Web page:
Over the years we have terrified ourselves with tales of scary monsters and creepy creatures. Here are 5 said monsters that we puny humans have thought up over the years:
Mothman is a moth-like creature reportedly seen in the Point Pleasant area of West Virginia from 15 November 1966 to 15 December 1967. The first newspaper report was published in the Point Pleasant Register dated 16 November 1966, titled “Couples See Man-Sized Bird…Creature…Something”.
Some people thought that Mothman was a mutant, spawned from local chemical and weapons dumps. Some thought that he was the “the curse of Chief Cornstalk,” a Shawnee leader who had been treacherously murdered in Point Pleasant in 1777, and who had finally gotten around to exacting his revenge.
Things got ugly on December 15, 1967, when the Silver Bridge, which connected Point Pleasant to neighboring Kanauga, Ohio, suddenly collapsed into the Ohio River, killing 46 people trapped in rush-hour traffic. Some claimed that the catastrophe was triggered by a sonic boom from Mothman’s wings. Others believed that Mothman had been sent to warn the people of Point Pleasant, although his message was obviously lost in translation. Whatever the connection may have been, Mothman disappeared after the bridge fell down.
2. The Chupacabra
Literally translated as “goat sucker” in Spanish, reports of Chupacabra spread from Puerto Rico to Mexico, Chile, Brazil and into the United States, from Texas to Florida, Michigan, Maine and even Oregon.
The first reported attacks occurred in March 1995 in Puerto Rico. In this attack, eight sheep were discovered dead, each with three puncture wounds in the chest area and completely drained of blood. A few months later, in August, an eyewitness, Madelyne Tolentino, reported seeing the creature in the Puerto Rican town of Canóvanas, when as many as 150 farm animals and pets were reportedly killed. In 1975, similar killings in the small town of Moca were attributed to El Vampiro de Moca (The Vampire of Moca). Initially, it was suspected that the killings were committed by a Satanic cult; later more killings were reported around the island, and many farms reported loss of animal life. Each of the animals was reported to have had its body bled dry through a series of small circular incisions.
Similar reports began accumulating from other locations in Latin America and the U.S. Then came sightings of evil-looking animals, variously described as dog-like, rodent-like or reptile-like, with long snouts, large fangs, leathery or scaly greenish-gray skin and a nasty odor. Locals put two and two together and assumed the ugly varmints were responsible for the killings.
3. The Mongolian Death Worm
According to British biologist Karl Shuker in his book “The Unexplained: An Illustrated Guide to the World’s Paranormal Mysteries” (2002, Metro Books) “One of the world’s most sensational creatures may be concealed amid the sands of the southern Gobi desert. … It is said to resemble a large fat worm, up to 1 meter (3 feet) long and dark red in color, with spike-like projections at both ends. It spends much of its time hidden beneath the desert sands, but whenever one is spotted lying on the surface it is scrupulously avoided by the locals.”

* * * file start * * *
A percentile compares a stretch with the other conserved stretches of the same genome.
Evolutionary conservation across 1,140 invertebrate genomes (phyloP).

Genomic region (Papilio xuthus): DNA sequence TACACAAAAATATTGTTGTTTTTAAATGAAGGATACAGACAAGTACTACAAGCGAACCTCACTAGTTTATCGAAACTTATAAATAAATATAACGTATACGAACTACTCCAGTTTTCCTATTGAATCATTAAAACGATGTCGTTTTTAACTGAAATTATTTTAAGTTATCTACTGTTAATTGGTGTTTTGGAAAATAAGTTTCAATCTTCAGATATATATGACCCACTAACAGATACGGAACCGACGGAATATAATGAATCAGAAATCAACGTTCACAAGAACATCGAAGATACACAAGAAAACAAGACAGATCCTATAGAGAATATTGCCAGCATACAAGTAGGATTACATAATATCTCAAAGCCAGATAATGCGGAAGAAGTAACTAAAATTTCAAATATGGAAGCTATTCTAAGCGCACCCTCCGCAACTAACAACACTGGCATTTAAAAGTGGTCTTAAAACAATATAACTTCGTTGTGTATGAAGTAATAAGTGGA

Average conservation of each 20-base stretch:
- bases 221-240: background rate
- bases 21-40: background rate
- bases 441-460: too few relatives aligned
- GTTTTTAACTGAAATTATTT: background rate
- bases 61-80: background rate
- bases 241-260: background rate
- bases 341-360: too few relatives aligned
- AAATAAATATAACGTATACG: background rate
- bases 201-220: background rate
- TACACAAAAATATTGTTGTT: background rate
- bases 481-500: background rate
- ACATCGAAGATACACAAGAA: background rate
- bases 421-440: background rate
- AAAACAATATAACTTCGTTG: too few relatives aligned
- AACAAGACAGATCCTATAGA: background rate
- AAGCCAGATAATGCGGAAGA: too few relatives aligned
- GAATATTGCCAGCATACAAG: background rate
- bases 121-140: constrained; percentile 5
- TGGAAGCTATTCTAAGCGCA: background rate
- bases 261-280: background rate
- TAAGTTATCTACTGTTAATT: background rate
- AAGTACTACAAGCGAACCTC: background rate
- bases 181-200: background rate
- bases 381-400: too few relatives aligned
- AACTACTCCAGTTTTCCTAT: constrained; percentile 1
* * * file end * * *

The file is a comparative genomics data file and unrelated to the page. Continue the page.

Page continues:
According to legend, the dreaded Mongolian Death Worm — which local people call olgoi-khorkhoi or loosely translated, “large intestine worm” — has lived up to its name. It can kill in several fearsome ways, including spitting a stream of corrosive venom that is lethal to anything it hits, and if that doesn’t do the trick it is said to be able to electrocute its victims from a distance. Rarely seen and never photographed, it was mentioned in a 1926 book by paleontologist Roy Chapman Andrews, who didn’t believe in the animal’s existence but noted that stories of it circulated in Mongolia.
For hundreds of years, people have reported seeing hairy, man-like creatures on two legs in the forests and mountainous areas of North America and around the world.
The term “bigfoot” was coined in 1958, when bulldozer operator Jerry Crew found and cast large tracks at Bluff Creek, California.
Sightings put the creature at between 2-3 meters tall, around 230kg and covered in dark reddish hair – not dissimilar to that of an Organutan. The legend stems back to the indigenous population of the Pacific Northwest who would be would terrified of the “skoocooms” – essentially a tribe of cannibalistic wild men living at the peak of the mountains.
5. The Hawkesbury River Monster
Somewhere in the depths of the Hawkesbury River in New South Wales lurks the long lost cousin of Nessie the Loch Ness Monster, according to Australian naturalist Rex Gilroy. Rex, a Katoomba-based author and head of the Australian Unknown Animals Investigation Centre, claims the beast is alive and well and using the central coast as a breeding ground.
And he says he has hundreds of reports to prove it – detailed sightings of the creature collected by himself and his wife Heather over the last 30 years, the most recent in November 2000.
Descriptions of the Hawkesbury Monster liken it to the prehistoric plesiosaur, an aquatic dinosaur 70 million years extinct. According to the 57-year-old naturalist, stories about the creatures in Australia date back to before the first white settlers and are a part of Aboriginal folklore.